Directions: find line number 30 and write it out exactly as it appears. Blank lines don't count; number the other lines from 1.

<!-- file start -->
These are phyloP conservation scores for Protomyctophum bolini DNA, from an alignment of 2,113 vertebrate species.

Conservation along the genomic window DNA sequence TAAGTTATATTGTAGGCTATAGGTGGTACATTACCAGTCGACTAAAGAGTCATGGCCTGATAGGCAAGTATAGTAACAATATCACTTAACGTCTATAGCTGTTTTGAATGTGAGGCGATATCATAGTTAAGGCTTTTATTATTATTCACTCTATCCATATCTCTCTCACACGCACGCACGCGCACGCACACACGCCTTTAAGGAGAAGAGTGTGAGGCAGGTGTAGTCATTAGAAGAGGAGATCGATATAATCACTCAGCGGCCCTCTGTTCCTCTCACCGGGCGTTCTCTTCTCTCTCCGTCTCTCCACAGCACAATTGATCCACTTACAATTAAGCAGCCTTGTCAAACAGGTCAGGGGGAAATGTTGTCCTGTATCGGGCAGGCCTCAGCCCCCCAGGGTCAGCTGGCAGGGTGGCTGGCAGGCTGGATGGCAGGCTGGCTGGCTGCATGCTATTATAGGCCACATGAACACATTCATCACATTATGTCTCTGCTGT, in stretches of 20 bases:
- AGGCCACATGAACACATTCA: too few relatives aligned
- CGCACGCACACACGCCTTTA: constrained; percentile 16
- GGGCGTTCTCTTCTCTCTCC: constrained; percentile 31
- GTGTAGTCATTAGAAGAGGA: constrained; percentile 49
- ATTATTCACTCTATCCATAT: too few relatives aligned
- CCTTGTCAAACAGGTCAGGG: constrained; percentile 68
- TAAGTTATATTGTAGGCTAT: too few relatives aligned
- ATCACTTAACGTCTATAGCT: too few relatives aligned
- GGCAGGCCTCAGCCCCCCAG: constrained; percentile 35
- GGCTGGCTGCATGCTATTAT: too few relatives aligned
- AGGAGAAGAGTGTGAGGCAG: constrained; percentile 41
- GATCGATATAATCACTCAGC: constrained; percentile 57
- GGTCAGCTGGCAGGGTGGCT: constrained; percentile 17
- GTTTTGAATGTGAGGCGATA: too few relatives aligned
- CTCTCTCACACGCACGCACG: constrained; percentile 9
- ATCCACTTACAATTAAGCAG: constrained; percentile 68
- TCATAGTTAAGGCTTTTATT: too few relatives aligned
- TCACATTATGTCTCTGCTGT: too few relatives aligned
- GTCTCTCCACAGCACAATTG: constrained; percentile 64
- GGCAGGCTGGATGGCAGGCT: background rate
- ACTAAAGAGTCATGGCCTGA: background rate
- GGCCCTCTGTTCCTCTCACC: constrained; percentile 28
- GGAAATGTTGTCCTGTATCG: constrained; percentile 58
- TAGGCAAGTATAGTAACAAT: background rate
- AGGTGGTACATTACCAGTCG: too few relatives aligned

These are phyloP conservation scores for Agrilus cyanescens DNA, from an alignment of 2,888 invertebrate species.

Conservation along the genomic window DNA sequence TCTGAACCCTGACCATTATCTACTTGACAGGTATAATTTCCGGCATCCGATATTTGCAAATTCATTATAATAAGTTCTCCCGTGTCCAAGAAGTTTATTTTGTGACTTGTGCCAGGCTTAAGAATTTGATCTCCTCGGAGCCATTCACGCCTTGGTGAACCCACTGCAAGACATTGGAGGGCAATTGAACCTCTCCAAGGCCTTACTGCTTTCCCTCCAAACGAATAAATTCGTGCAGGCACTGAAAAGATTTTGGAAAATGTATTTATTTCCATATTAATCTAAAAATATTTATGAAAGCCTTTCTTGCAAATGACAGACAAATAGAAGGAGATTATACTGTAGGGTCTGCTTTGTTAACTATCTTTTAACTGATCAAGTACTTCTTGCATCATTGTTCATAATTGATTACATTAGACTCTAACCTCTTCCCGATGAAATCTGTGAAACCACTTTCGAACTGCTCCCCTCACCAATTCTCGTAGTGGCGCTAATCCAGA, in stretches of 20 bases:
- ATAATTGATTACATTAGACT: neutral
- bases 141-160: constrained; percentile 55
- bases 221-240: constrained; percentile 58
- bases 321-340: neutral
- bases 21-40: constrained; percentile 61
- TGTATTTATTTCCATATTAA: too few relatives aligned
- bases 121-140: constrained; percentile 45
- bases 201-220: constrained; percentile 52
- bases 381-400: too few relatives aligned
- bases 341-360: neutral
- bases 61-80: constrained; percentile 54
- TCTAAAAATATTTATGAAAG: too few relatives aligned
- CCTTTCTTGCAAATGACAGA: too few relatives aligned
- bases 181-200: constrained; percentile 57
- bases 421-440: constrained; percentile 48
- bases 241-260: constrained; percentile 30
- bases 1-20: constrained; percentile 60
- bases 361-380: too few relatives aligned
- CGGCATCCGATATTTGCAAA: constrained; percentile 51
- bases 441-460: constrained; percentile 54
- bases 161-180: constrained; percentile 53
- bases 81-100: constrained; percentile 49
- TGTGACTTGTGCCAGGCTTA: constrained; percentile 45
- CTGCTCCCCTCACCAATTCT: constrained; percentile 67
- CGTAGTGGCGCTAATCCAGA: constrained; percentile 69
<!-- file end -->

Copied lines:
- ATAATTGATTACATTAGACT: neutral